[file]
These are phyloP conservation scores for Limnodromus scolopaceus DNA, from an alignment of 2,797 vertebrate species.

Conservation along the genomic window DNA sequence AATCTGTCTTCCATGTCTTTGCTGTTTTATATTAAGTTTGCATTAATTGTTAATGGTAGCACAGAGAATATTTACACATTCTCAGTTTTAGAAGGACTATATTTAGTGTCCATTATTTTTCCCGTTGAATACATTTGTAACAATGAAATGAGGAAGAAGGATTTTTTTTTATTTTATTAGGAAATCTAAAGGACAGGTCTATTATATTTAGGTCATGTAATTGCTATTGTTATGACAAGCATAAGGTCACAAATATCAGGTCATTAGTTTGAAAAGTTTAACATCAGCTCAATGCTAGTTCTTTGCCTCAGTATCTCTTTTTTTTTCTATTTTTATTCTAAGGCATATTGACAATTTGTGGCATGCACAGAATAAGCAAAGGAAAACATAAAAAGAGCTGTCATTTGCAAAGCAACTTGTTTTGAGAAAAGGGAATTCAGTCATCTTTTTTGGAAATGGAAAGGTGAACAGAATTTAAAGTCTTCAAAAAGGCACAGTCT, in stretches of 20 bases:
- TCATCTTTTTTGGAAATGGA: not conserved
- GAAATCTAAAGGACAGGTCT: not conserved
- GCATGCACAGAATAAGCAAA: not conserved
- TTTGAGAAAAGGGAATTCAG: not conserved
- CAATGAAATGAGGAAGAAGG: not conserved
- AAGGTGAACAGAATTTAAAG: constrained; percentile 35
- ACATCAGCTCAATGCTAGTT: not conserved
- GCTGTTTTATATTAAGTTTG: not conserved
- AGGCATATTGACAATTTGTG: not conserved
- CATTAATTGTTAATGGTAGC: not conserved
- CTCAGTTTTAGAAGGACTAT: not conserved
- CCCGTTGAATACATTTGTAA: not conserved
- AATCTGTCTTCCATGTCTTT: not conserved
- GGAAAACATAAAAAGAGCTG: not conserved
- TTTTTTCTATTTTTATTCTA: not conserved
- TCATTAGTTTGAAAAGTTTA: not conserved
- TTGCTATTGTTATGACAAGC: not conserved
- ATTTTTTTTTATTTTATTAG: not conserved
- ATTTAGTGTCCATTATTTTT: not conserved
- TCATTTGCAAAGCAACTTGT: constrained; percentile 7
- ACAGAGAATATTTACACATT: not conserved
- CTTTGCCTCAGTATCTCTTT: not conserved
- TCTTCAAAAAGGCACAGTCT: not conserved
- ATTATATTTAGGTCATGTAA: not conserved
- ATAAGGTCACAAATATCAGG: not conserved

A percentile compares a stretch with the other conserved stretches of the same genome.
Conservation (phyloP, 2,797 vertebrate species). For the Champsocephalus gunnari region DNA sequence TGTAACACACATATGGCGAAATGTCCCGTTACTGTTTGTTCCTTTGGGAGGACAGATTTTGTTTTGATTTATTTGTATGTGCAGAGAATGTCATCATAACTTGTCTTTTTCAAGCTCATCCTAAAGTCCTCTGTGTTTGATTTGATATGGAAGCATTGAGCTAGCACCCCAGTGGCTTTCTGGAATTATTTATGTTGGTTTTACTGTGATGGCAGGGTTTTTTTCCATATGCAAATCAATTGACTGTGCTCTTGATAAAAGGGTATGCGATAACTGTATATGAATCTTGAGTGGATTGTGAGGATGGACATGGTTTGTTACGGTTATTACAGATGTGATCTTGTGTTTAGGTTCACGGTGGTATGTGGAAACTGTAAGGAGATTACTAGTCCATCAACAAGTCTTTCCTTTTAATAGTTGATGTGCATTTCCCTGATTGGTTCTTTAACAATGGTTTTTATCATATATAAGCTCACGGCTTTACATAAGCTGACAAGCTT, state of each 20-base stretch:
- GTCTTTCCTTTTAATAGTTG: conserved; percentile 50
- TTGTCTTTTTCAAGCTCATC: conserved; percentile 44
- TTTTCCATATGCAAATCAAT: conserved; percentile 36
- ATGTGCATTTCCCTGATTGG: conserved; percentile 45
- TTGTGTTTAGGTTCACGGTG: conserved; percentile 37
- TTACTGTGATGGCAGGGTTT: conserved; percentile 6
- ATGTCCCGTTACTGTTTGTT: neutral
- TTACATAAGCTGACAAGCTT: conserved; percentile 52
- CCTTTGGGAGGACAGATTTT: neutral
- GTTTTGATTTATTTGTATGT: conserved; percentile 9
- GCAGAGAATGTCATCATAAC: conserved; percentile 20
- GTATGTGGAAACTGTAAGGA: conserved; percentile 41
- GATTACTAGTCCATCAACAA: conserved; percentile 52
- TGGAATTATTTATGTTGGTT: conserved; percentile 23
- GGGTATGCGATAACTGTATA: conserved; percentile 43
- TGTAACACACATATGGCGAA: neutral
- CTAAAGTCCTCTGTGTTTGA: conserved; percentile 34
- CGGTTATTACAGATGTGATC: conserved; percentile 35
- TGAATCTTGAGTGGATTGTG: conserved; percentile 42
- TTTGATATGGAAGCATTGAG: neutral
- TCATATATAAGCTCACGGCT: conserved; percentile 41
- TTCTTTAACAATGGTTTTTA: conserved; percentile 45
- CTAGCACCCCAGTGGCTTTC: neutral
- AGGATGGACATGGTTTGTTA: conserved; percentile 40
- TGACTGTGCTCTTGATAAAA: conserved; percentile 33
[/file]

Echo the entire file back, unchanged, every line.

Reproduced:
These are phyloP conservation scores for Limnodromus scolopaceus DNA, from an alignment of 2,797 vertebrate species.

Conservation along the genomic window DNA sequence AATCTGTCTTCCATGTCTTTGCTGTTTTATATTAAGTTTGCATTAATTGTTAATGGTAGCACAGAGAATATTTACACATTCTCAGTTTTAGAAGGACTATATTTAGTGTCCATTATTTTTCCCGTTGAATACATTTGTAACAATGAAATGAGGAAGAAGGATTTTTTTTTATTTTATTAGGAAATCTAAAGGACAGGTCTATTATATTTAGGTCATGTAATTGCTATTGTTATGACAAGCATAAGGTCACAAATATCAGGTCATTAGTTTGAAAAGTTTAACATCAGCTCAATGCTAGTTCTTTGCCTCAGTATCTCTTTTTTTTTCTATTTTTATTCTAAGGCATATTGACAATTTGTGGCATGCACAGAATAAGCAAAGGAAAACATAAAAAGAGCTGTCATTTGCAAAGCAACTTGTTTTGAGAAAAGGGAATTCAGTCATCTTTTTTGGAAATGGAAAGGTGAACAGAATTTAAAGTCTTCAAAAAGGCACAGTCT, in stretches of 20 bases:
- TCATCTTTTTTGGAAATGGA: not conserved
- GAAATCTAAAGGACAGGTCT: not conserved
- GCATGCACAGAATAAGCAAA: not conserved
- TTTGAGAAAAGGGAATTCAG: not conserved
- CAATGAAATGAGGAAGAAGG: not conserved
- AAGGTGAACAGAATTTAAAG: constrained; percentile 35
- ACATCAGCTCAATGCTAGTT: not conserved
- GCTGTTTTATATTAAGTTTG: not conserved
- AGGCATATTGACAATTTGTG: not conserved
- CATTAATTGTTAATGGTAGC: not conserved
- CTCAGTTTTAGAAGGACTAT: not conserved
- CCCGTTGAATACATTTGTAA: not conserved
- AATCTGTCTTCCATGTCTTT: not conserved
- GGAAAACATAAAAAGAGCTG: not conserved
- TTTTTTCTATTTTTATTCTA: not conserved
- TCATTAGTTTGAAAAGTTTA: not conserved
- TTGCTATTGTTATGACAAGC: not conserved
- ATTTTTTTTTATTTTATTAG: not conserved
- ATTTAGTGTCCATTATTTTT: not conserved
- TCATTTGCAAAGCAACTTGT: constrained; percentile 7
- ACAGAGAATATTTACACATT: not conserved
- CTTTGCCTCAGTATCTCTTT: not conserved
- TCTTCAAAAAGGCACAGTCT: not conserved
- ATTATATTTAGGTCATGTAA: not conserved
- ATAAGGTCACAAATATCAGG: not conserved

A percentile compares a stretch with the other conserved stretches of the same genome.
Conservation (phyloP, 2,797 vertebrate species). For the Champsocephalus gunnari region DNA sequence TGTAACACACATATGGCGAAATGTCCCGTTACTGTTTGTTCCTTTGGGAGGACAGATTTTGTTTTGATTTATTTGTATGTGCAGAGAATGTCATCATAACTTGTCTTTTTCAAGCTCATCCTAAAGTCCTCTGTGTTTGATTTGATATGGAAGCATTGAGCTAGCACCCCAGTGGCTTTCTGGAATTATTTATGTTGGTTTTACTGTGATGGCAGGGTTTTTTTCCATATGCAAATCAATTGACTGTGCTCTTGATAAAAGGGTATGCGATAACTGTATATGAATCTTGAGTGGATTGTGAGGATGGACATGGTTTGTTACGGTTATTACAGATGTGATCTTGTGTTTAGGTTCACGGTGGTATGTGGAAACTGTAAGGAGATTACTAGTCCATCAACAAGTCTTTCCTTTTAATAGTTGATGTGCATTTCCCTGATTGGTTCTTTAACAATGGTTTTTATCATATATAAGCTCACGGCTTTACATAAGCTGACAAGCTT, state of each 20-base stretch:
- GTCTTTCCTTTTAATAGTTG: conserved; percentile 50
- TTGTCTTTTTCAAGCTCATC: conserved; percentile 44
- TTTTCCATATGCAAATCAAT: conserved; percentile 36
- ATGTGCATTTCCCTGATTGG: conserved; percentile 45
- TTGTGTTTAGGTTCACGGTG: conserved; percentile 37
- TTACTGTGATGGCAGGGTTT: conserved; percentile 6
- ATGTCCCGTTACTGTTTGTT: neutral
- TTACATAAGCTGACAAGCTT: conserved; percentile 52
- CCTTTGGGAGGACAGATTTT: neutral
- GTTTTGATTTATTTGTATGT: conserved; percentile 9
- GCAGAGAATGTCATCATAAC: conserved; percentile 20
- GTATGTGGAAACTGTAAGGA: conserved; percentile 41
- GATTACTAGTCCATCAACAA: conserved; percentile 52
- TGGAATTATTTATGTTGGTT: conserved; percentile 23
- GGGTATGCGATAACTGTATA: conserved; percentile 43
- TGTAACACACATATGGCGAA: neutral
- CTAAAGTCCTCTGTGTTTGA: conserved; percentile 34
- CGGTTATTACAGATGTGATC: conserved; percentile 35
- TGAATCTTGAGTGGATTGTG: conserved; percentile 42
- TTTGATATGGAAGCATTGAG: neutral
- TCATATATAAGCTCACGGCT: conserved; percentile 41
- TTCTTTAACAATGGTTTTTA: conserved; percentile 45
- CTAGCACCCCAGTGGCTTTC: neutral
- AGGATGGACATGGTTTGTTA: conserved; percentile 40
- TGACTGTGCTCTTGATAAAA: conserved; percentile 33